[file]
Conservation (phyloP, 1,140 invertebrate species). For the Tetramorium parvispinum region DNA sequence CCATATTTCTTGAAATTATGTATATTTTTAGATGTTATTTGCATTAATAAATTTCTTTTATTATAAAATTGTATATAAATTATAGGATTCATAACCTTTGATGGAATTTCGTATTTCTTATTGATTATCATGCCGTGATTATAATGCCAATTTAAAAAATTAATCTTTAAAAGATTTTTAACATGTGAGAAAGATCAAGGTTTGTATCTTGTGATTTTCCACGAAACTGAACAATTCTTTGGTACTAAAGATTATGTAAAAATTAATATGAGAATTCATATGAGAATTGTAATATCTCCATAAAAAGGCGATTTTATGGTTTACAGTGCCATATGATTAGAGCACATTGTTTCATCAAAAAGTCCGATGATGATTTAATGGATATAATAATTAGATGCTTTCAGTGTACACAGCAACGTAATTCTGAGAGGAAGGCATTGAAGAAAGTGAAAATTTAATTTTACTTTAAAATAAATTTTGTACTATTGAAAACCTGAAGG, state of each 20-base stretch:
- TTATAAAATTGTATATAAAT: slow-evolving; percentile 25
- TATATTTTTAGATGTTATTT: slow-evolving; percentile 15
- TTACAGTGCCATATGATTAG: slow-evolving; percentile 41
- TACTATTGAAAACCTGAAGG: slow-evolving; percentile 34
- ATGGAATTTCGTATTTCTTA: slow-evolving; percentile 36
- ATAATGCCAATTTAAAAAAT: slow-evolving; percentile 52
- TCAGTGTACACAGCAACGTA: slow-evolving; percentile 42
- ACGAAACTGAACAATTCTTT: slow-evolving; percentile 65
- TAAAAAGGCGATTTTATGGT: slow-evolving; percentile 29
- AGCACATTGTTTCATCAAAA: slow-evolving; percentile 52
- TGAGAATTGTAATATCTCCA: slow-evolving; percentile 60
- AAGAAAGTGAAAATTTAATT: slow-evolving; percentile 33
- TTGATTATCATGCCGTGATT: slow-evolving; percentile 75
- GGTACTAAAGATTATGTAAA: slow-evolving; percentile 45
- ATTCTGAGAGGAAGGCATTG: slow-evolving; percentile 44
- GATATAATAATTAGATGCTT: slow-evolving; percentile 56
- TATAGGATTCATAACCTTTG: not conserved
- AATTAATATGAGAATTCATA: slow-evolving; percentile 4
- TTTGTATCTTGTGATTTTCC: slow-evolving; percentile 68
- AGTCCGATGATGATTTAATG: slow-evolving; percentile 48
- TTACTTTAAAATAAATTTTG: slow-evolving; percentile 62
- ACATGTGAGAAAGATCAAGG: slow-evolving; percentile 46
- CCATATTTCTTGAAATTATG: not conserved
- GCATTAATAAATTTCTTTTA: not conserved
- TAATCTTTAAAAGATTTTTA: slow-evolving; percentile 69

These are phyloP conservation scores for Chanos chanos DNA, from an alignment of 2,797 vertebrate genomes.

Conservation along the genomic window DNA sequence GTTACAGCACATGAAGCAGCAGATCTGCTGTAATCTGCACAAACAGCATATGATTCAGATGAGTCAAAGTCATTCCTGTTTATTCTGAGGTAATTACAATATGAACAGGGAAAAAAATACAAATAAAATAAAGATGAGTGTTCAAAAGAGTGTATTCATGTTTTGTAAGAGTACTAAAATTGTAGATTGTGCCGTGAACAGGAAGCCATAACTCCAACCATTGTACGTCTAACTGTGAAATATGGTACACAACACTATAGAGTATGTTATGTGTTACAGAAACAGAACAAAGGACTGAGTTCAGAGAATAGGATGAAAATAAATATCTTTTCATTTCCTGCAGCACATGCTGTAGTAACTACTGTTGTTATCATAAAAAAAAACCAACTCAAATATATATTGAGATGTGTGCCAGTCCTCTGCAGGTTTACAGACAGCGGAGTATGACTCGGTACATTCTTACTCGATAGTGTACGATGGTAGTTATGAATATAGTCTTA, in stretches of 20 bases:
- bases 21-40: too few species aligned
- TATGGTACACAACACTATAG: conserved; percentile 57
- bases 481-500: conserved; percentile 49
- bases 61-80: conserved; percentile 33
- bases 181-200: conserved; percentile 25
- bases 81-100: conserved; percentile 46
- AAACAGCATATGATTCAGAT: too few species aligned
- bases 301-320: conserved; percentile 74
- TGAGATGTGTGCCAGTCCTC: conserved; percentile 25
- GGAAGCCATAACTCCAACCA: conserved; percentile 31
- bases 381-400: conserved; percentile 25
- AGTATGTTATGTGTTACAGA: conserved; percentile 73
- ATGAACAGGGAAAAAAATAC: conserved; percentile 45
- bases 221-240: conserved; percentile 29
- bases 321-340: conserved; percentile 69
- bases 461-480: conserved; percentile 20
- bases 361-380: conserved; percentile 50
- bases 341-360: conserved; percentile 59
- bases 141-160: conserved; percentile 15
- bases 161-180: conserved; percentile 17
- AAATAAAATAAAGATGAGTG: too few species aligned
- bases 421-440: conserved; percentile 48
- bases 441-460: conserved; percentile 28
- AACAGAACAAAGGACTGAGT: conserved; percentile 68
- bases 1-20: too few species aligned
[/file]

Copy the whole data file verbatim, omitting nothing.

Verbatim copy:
Conservation (phyloP, 1,140 invertebrate species). For the Tetramorium parvispinum region DNA sequence CCATATTTCTTGAAATTATGTATATTTTTAGATGTTATTTGCATTAATAAATTTCTTTTATTATAAAATTGTATATAAATTATAGGATTCATAACCTTTGATGGAATTTCGTATTTCTTATTGATTATCATGCCGTGATTATAATGCCAATTTAAAAAATTAATCTTTAAAAGATTTTTAACATGTGAGAAAGATCAAGGTTTGTATCTTGTGATTTTCCACGAAACTGAACAATTCTTTGGTACTAAAGATTATGTAAAAATTAATATGAGAATTCATATGAGAATTGTAATATCTCCATAAAAAGGCGATTTTATGGTTTACAGTGCCATATGATTAGAGCACATTGTTTCATCAAAAAGTCCGATGATGATTTAATGGATATAATAATTAGATGCTTTCAGTGTACACAGCAACGTAATTCTGAGAGGAAGGCATTGAAGAAAGTGAAAATTTAATTTTACTTTAAAATAAATTTTGTACTATTGAAAACCTGAAGG, state of each 20-base stretch:
- TTATAAAATTGTATATAAAT: slow-evolving; percentile 25
- TATATTTTTAGATGTTATTT: slow-evolving; percentile 15
- TTACAGTGCCATATGATTAG: slow-evolving; percentile 41
- TACTATTGAAAACCTGAAGG: slow-evolving; percentile 34
- ATGGAATTTCGTATTTCTTA: slow-evolving; percentile 36
- ATAATGCCAATTTAAAAAAT: slow-evolving; percentile 52
- TCAGTGTACACAGCAACGTA: slow-evolving; percentile 42
- ACGAAACTGAACAATTCTTT: slow-evolving; percentile 65
- TAAAAAGGCGATTTTATGGT: slow-evolving; percentile 29
- AGCACATTGTTTCATCAAAA: slow-evolving; percentile 52
- TGAGAATTGTAATATCTCCA: slow-evolving; percentile 60
- AAGAAAGTGAAAATTTAATT: slow-evolving; percentile 33
- TTGATTATCATGCCGTGATT: slow-evolving; percentile 75
- GGTACTAAAGATTATGTAAA: slow-evolving; percentile 45
- ATTCTGAGAGGAAGGCATTG: slow-evolving; percentile 44
- GATATAATAATTAGATGCTT: slow-evolving; percentile 56
- TATAGGATTCATAACCTTTG: not conserved
- AATTAATATGAGAATTCATA: slow-evolving; percentile 4
- TTTGTATCTTGTGATTTTCC: slow-evolving; percentile 68
- AGTCCGATGATGATTTAATG: slow-evolving; percentile 48
- TTACTTTAAAATAAATTTTG: slow-evolving; percentile 62
- ACATGTGAGAAAGATCAAGG: slow-evolving; percentile 46
- CCATATTTCTTGAAATTATG: not conserved
- GCATTAATAAATTTCTTTTA: not conserved
- TAATCTTTAAAAGATTTTTA: slow-evolving; percentile 69

These are phyloP conservation scores for Chanos chanos DNA, from an alignment of 2,797 vertebrate genomes.

Conservation along the genomic window DNA sequence GTTACAGCACATGAAGCAGCAGATCTGCTGTAATCTGCACAAACAGCATATGATTCAGATGAGTCAAAGTCATTCCTGTTTATTCTGAGGTAATTACAATATGAACAGGGAAAAAAATACAAATAAAATAAAGATGAGTGTTCAAAAGAGTGTATTCATGTTTTGTAAGAGTACTAAAATTGTAGATTGTGCCGTGAACAGGAAGCCATAACTCCAACCATTGTACGTCTAACTGTGAAATATGGTACACAACACTATAGAGTATGTTATGTGTTACAGAAACAGAACAAAGGACTGAGTTCAGAGAATAGGATGAAAATAAATATCTTTTCATTTCCTGCAGCACATGCTGTAGTAACTACTGTTGTTATCATAAAAAAAAACCAACTCAAATATATATTGAGATGTGTGCCAGTCCTCTGCAGGTTTACAGACAGCGGAGTATGACTCGGTACATTCTTACTCGATAGTGTACGATGGTAGTTATGAATATAGTCTTA, in stretches of 20 bases:
- bases 21-40: too few species aligned
- TATGGTACACAACACTATAG: conserved; percentile 57
- bases 481-500: conserved; percentile 49
- bases 61-80: conserved; percentile 33
- bases 181-200: conserved; percentile 25
- bases 81-100: conserved; percentile 46
- AAACAGCATATGATTCAGAT: too few species aligned
- bases 301-320: conserved; percentile 74
- TGAGATGTGTGCCAGTCCTC: conserved; percentile 25
- GGAAGCCATAACTCCAACCA: conserved; percentile 31
- bases 381-400: conserved; percentile 25
- AGTATGTTATGTGTTACAGA: conserved; percentile 73
- ATGAACAGGGAAAAAAATAC: conserved; percentile 45
- bases 221-240: conserved; percentile 29
- bases 321-340: conserved; percentile 69
- bases 461-480: conserved; percentile 20
- bases 361-380: conserved; percentile 50
- bases 341-360: conserved; percentile 59
- bases 141-160: conserved; percentile 15
- bases 161-180: conserved; percentile 17
- AAATAAAATAAAGATGAGTG: too few species aligned
- bases 421-440: conserved; percentile 48
- bases 441-460: conserved; percentile 28
- AACAGAACAAAGGACTGAGT: conserved; percentile 68
- bases 1-20: too few species aligned